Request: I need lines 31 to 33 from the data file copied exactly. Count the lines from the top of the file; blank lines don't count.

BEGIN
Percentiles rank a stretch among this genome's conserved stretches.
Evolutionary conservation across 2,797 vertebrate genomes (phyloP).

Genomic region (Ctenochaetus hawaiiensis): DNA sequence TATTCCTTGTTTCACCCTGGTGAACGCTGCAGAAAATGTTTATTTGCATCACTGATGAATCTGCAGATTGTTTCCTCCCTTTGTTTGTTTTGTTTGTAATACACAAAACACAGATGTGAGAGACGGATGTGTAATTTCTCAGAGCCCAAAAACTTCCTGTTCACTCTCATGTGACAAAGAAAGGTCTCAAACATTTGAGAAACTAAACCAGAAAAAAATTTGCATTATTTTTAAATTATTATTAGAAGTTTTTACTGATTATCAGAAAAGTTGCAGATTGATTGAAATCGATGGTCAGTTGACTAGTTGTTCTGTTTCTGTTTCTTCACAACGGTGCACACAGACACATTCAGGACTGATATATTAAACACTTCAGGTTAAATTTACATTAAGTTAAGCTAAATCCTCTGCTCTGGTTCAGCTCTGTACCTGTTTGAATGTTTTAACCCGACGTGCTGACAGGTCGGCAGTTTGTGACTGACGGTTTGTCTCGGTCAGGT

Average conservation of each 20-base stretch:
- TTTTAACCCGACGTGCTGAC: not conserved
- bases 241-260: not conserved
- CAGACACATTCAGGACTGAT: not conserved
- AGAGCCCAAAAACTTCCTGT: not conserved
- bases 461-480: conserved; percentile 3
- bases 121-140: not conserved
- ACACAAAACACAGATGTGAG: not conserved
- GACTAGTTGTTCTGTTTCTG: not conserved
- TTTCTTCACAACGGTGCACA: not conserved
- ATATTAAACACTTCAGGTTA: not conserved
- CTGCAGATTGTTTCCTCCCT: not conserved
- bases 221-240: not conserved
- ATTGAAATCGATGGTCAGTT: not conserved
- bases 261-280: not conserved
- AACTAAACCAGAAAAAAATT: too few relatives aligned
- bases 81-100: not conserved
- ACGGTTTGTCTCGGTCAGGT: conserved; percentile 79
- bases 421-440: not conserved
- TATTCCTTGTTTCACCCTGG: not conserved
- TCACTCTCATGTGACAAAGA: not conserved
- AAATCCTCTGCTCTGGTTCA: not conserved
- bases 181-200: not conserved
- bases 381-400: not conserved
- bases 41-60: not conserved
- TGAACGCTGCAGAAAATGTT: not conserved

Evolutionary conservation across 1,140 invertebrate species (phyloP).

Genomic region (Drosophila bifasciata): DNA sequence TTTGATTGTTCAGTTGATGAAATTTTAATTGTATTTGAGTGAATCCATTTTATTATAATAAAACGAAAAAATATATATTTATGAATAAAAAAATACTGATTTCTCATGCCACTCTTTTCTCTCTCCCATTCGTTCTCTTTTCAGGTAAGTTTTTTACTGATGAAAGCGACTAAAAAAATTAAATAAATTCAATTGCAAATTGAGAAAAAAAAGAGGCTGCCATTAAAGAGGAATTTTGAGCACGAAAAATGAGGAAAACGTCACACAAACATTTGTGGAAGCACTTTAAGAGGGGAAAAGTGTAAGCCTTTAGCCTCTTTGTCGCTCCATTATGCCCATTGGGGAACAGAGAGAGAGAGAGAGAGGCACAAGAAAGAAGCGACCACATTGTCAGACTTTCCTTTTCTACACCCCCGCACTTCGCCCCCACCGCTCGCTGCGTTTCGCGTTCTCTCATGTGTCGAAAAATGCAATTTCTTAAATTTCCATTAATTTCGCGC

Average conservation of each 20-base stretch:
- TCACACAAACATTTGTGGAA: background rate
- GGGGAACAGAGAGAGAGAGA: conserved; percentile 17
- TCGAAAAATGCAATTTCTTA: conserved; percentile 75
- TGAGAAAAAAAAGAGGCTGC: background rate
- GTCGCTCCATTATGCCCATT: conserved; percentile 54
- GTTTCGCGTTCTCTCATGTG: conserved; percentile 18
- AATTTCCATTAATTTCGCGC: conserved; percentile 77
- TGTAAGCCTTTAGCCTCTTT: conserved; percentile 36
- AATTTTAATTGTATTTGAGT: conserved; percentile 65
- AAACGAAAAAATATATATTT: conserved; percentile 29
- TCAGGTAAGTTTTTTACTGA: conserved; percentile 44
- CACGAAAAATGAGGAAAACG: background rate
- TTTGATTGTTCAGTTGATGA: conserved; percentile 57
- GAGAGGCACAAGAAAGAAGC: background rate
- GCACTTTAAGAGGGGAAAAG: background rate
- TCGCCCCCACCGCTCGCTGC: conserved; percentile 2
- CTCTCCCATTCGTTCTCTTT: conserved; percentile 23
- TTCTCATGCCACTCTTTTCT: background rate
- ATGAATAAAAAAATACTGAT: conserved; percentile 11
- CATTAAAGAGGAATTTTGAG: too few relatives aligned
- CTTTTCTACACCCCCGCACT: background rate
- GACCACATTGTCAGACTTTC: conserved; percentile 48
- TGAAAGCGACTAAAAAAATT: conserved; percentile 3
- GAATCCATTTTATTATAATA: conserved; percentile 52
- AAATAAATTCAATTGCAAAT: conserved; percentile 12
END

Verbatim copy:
Genomic region (Drosophila bifasciata): DNA sequence TTTGATTGTTCAGTTGATGAAATTTTAATTGTATTTGAGTGAATCCATTTTATTATAATAAAACGAAAAAATATATATTTATGAATAAAAAAATACTGATTTCTCATGCCACTCTTTTCTCTCTCCCATTCGTTCTCTTTTCAGGTAAGTTTTTTACTGATGAAAGCGACTAAAAAAATTAAATAAATTCAATTGCAAATTGAGAAAAAAAAGAGGCTGCCATTAAAGAGGAATTTTGAGCACGAAAAATGAGGAAAACGTCACACAAACATTTGTGGAAGCACTTTAAGAGGGGAAAAGTGTAAGCCTTTAGCCTCTTTGTCGCTCCATTATGCCCATTGGGGAACAGAGAGAGAGAGAGAGAGGCACAAGAAAGAAGCGACCACATTGTCAGACTTTCCTTTTCTACACCCCCGCACTTCGCCCCCACCGCTCGCTGCGTTTCGCGTTCTCTCATGTGTCGAAAAATGCAATTTCTTAAATTTCCATTAATTTCGCGC

Average conservation of each 20-base stretch:
- TCACACAAACATTTGTGGAA: background rate